• Other Payments to Health Care Practitioners. The code specifies categories of payments and non-cash items of value (all referred to here as "payments") that are expressly prohibited or permitted to be made to health care practitioners by manufacturers.
    • Prohibited payments include:
      • payments of any kind, including cash and cash equivalents, equity, and tangible items such as pens and mugs, except as compensation for bona fide services;
      • financial support provided in exchange for prescribing, disbursing, or using prescription drugs, biologics, or devices; and
      • payments prohibited under the federal anti-kickback statute or state analogues.
    • Permitted payments include:
      • reasonable compensation for bona fide services;
      • reimbursement of expenses associated with product training, if included in a product purchase agreement with a health care practitioner;
      • prescription drugs for use solely by the health care practitioner’s patients;
      • reasonable quantities of medical device demonstration and evaluation units to allow the health care practitioner to assess a product;
      • price concessions offered in the normal course of business;
      • provision of academic, scientific, or clinical information;
      • purchase of advertising in peer-reviewed academic, scientific, or clinical journals;
      • provision of product reimbursement information if the information is not provided with an intent to induce the health care practitioner to use or recommend the product;
      • support for the benefit of low-income individuals through patient assistance programs that comply with the federal anti-kickback statute; and
      • charitable donations not given in exchange for business.

The code again differs from the PhRMA Code and AdvaMed Code. For example, those codes expressly allow the provision of educational items, while the state marketing code of conduct is silent regarding educational items.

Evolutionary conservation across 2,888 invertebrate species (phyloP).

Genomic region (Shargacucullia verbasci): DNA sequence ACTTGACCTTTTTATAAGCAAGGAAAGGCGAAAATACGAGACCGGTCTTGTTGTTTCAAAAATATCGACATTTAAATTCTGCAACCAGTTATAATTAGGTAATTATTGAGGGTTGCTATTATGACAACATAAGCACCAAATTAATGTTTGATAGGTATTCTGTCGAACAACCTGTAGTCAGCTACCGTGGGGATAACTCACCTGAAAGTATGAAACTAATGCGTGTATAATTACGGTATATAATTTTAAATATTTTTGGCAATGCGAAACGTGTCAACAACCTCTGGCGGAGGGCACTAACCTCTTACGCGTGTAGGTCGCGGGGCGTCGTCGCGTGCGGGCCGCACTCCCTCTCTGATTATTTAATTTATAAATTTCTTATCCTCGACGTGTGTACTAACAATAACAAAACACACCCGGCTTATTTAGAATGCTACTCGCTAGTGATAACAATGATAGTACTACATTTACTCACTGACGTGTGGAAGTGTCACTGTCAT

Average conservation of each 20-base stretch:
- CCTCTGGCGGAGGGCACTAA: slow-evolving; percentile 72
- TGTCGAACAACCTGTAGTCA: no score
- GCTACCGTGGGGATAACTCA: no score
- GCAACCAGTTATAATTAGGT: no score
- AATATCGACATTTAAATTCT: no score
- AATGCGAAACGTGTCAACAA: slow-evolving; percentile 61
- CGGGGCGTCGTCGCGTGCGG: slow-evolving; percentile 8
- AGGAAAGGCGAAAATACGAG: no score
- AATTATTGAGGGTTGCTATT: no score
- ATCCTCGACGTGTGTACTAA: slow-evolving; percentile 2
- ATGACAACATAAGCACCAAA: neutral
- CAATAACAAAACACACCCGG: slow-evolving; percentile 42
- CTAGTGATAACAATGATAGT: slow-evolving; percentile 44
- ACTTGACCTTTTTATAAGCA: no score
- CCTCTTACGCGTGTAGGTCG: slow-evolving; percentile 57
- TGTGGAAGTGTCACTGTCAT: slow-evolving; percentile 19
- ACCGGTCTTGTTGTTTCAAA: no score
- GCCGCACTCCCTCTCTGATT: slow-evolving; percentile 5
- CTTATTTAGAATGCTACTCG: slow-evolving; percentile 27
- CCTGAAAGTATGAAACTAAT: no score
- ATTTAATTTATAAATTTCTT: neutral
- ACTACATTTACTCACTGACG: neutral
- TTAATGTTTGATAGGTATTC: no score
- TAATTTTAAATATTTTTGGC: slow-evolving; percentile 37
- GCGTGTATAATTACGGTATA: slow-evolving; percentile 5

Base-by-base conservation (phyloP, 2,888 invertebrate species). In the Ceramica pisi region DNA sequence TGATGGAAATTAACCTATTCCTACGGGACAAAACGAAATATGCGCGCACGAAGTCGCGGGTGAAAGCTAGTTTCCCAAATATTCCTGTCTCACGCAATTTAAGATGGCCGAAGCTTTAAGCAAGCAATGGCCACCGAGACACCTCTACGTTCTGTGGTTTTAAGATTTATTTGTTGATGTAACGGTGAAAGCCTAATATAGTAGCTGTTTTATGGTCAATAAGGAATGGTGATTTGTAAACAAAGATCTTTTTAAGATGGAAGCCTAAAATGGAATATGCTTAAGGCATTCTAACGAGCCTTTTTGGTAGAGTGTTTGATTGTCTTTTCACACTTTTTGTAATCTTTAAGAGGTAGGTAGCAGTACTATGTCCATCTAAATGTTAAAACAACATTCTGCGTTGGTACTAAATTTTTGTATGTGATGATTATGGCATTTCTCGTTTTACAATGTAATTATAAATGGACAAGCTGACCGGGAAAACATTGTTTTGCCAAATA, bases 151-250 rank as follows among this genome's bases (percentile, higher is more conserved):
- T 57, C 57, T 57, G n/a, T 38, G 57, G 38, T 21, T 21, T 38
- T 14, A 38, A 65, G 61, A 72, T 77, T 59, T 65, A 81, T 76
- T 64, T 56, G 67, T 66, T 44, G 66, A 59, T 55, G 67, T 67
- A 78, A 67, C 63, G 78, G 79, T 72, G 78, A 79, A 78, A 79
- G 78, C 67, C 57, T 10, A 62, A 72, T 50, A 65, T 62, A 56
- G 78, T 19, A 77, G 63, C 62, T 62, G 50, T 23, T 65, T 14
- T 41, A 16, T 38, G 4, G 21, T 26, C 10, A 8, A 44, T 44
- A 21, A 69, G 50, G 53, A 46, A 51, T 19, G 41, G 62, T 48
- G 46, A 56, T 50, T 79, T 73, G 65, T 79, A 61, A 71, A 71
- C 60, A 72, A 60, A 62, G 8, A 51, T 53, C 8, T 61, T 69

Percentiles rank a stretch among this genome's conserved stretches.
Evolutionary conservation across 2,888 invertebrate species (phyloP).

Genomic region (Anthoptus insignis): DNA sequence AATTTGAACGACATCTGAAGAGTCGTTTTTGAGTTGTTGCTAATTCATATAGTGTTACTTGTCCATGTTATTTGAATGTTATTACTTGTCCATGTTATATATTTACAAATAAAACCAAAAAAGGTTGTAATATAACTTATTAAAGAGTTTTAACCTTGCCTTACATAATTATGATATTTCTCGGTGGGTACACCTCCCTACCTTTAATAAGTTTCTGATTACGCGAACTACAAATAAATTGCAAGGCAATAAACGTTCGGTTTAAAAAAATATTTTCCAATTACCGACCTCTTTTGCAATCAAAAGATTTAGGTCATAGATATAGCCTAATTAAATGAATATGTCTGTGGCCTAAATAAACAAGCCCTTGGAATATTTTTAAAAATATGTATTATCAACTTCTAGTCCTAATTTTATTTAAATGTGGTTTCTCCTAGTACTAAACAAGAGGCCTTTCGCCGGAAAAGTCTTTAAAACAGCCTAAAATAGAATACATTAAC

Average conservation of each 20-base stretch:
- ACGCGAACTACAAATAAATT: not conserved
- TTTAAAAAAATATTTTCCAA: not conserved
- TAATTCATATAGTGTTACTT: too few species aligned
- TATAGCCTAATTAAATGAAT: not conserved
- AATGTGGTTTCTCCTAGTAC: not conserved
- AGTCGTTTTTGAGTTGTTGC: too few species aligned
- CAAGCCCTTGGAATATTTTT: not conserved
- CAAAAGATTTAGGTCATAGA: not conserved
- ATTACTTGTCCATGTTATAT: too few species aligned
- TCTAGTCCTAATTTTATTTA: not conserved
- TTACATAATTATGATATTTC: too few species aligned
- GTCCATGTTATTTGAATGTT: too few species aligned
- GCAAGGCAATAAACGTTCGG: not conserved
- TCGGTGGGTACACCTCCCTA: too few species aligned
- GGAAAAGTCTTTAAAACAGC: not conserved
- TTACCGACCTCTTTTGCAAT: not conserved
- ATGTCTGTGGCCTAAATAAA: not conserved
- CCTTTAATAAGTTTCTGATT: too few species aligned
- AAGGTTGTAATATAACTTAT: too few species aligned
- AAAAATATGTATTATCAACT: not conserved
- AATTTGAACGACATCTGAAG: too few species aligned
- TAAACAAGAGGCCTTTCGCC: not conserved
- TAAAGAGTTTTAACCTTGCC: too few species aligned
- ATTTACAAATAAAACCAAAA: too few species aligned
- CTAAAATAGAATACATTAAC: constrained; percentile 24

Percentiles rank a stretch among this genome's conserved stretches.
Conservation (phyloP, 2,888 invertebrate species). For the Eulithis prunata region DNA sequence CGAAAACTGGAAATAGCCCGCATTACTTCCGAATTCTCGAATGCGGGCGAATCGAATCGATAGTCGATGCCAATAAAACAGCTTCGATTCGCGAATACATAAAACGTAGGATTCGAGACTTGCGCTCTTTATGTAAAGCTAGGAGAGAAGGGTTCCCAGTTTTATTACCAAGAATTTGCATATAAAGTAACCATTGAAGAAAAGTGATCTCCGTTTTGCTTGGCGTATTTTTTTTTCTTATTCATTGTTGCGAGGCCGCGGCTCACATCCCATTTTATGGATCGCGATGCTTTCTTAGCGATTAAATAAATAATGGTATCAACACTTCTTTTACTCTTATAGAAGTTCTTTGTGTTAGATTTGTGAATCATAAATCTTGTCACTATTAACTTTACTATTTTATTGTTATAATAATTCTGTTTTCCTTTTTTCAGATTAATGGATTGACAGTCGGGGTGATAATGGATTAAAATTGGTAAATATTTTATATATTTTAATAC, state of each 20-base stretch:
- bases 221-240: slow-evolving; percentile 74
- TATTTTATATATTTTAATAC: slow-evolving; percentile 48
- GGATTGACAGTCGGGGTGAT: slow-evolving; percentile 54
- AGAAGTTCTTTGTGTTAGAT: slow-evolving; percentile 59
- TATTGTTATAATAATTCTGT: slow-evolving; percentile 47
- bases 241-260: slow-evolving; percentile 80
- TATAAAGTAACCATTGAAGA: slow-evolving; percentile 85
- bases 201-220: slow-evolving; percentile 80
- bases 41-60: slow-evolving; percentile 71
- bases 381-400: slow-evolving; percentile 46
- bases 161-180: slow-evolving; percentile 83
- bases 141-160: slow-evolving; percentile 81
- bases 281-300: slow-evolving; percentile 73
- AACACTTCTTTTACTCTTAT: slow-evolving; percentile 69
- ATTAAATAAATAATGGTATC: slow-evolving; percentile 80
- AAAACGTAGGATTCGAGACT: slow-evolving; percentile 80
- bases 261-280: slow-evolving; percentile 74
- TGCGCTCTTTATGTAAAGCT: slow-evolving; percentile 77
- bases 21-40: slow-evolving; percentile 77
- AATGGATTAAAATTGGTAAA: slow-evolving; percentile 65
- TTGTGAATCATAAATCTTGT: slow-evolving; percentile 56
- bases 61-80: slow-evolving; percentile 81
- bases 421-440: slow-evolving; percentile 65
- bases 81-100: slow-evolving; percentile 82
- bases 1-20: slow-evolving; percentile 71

Compliance Activities
Manufacturers must comply with the marketing code of conduct and implement policies and procedures related to other compliance activities by July 1, 2009. Specifically, manufacturers must conduct training to ensure that all manufacturer representatives who visit health care practitioners have sufficient knowledge of the marketing code of conduct, general science, and product-specific information in order to "provide accurate, up-to-date information, consistent with state law and FDA requirements." Manufacturers must also undertake "regular assessments" of representatives to ensure they are complying with compliance policies. The regulations include provisions generally consistent with provisions of the PhRMA Code on the use of non-patient identified prescriber data and on the disclosure of manufacturer consulting arrangements with health care practitioners who serve on committees that establish formularies or clinical guidelines. The regulations also require manufacturers to comply with annual filing and certification requirements concerning compliance initiatives beginning July 1, 2009.